As the wave of tiki resurgence washes over San Diego, bars and restaurants across the city are raising their humanoid glassware to the mythological tradition. Central to the culture are the stunning wooden sculptures that don the doorways and walls of your favorite watering holes. Local artist Patrick Sousa, whose work is born of a childhood interest in tiki and the Polynesian lifestyle, carves out his passion into the palm trees of San Diego, with commissions across the city.
PACIFIC recently sat down with Sousa and spoke about his burgeoning career in tiki artistry.
PACIFIC: How did you become interested in tiki?
PATRICK SOUSA: As a kid, we always went to the Polynesian hotel at Disneyland. It just stuck in my brain. It came back in 2009 - I wasn't working until 10 at night, and I realized I wanted to make them myself.
Were you already artistically trained?
No, I wasn't trained other than doodling. I've never taken art classes.
Did you have a mentor?
Bay Park Buzzy. I got introduced to him and went over to his house. He was nice enough to show me how to carve and how to use the chisel. If you were to draw a line down the center of the tiki, he would do everything on the right, and had me copy it on the left.
Do you remember having an "I've got this" moment?
I do. I made a tiki for my friend Brad, and I remember looking at it and saying to myself, "I actually know what I'm doing! I should keep doing this!" (laughs)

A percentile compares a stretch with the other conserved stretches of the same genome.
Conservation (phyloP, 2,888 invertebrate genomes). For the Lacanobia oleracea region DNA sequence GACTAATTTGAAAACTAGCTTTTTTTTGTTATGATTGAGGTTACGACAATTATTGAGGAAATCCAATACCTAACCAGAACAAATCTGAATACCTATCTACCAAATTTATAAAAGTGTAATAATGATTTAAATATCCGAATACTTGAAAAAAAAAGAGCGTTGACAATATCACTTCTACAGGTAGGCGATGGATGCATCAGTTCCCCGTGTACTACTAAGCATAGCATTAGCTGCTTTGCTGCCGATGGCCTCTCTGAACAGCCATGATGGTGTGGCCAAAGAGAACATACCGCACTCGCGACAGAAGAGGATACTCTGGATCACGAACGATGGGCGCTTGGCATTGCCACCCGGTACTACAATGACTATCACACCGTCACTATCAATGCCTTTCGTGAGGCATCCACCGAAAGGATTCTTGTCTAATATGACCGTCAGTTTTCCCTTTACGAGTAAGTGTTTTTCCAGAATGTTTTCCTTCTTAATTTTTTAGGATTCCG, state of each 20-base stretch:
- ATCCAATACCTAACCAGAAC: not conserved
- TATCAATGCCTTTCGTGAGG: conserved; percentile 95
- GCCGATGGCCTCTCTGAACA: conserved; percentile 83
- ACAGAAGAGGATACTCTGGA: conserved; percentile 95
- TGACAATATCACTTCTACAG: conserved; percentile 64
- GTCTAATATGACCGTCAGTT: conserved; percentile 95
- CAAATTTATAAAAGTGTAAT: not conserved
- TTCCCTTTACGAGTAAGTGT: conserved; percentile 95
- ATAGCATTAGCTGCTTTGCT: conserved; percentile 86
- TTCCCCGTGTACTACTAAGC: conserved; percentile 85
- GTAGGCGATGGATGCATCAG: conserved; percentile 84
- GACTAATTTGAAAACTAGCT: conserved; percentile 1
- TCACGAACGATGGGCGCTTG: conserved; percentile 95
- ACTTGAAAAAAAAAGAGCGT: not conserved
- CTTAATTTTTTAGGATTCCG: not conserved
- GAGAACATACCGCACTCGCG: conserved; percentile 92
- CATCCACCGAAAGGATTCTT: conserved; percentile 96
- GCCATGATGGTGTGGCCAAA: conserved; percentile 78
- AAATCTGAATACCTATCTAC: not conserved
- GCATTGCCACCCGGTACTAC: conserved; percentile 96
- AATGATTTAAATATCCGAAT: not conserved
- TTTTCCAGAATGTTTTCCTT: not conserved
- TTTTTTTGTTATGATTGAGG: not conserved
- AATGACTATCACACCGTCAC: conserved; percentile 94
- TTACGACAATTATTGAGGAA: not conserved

What was your first commission?
I live in ( Ocean Beach ), and Kyle McDonald, the singer from Slightly Stoopid, just walked into my garage. He has now commissioned two from me. I made them for friends too but, with friends, you don't know if they are just being nice to you.
What's your process in making tiki?
There are examples of tiki from each of the islands, and there are some people that only want the original designs. To purists, they want them to look ancient. For me, it's hard to not feel like you are copying if you don't put a little of yourself in there. I base it off something and go from there.
Where can we find your work?
At Raglan Public House; I put one in and then they commissioned me to make more. Also at Guava Beach Bar on Mission (Boulevard) at the front door, the posts outside of The Grass Skirt, and the giant tiki in the poke shop next door to The Grass Skirt.
Who do you look up to?
Bosko, out of Escondido. He's been carving tikis since the '80s, and did all the carving in False Idol.
Favorite tiki cocktail?
The Coronado Luau Special, old signature cocktail used in Hotel Del (Coronado) in the 1940s.
What's your favorite thing about tiki?
You escape from everything. It doesn't matter where the tiki bar is; once you are in there, you feel like you are on a tropical vacation.
Want to see the artist in action? Check out Sousa in his studio at vimeo.com/107968412. To see his work in person, visit Raglan Public House at 1851 Bacon St. in Ocean Beach, 619.794.2304, raglanpublichouse.com; and The Grass Skirt, at 910 Grand Ave. in Pacific Beach, 858.412.5237, thegrassskirt.com. To commission your own custom tiki, contact Sousa for scheduling and pricing at firstname.lastname@example.org.
Laurie Delk is an avid art historian, holding a master's degree in art history, with concentrations in the modern and postmodern movements. She has taught classes at Tulane University, and has been published with several art publications including Sculpture Magazine and New Orleans Art Review. Send ideas for art stories to email@example.com.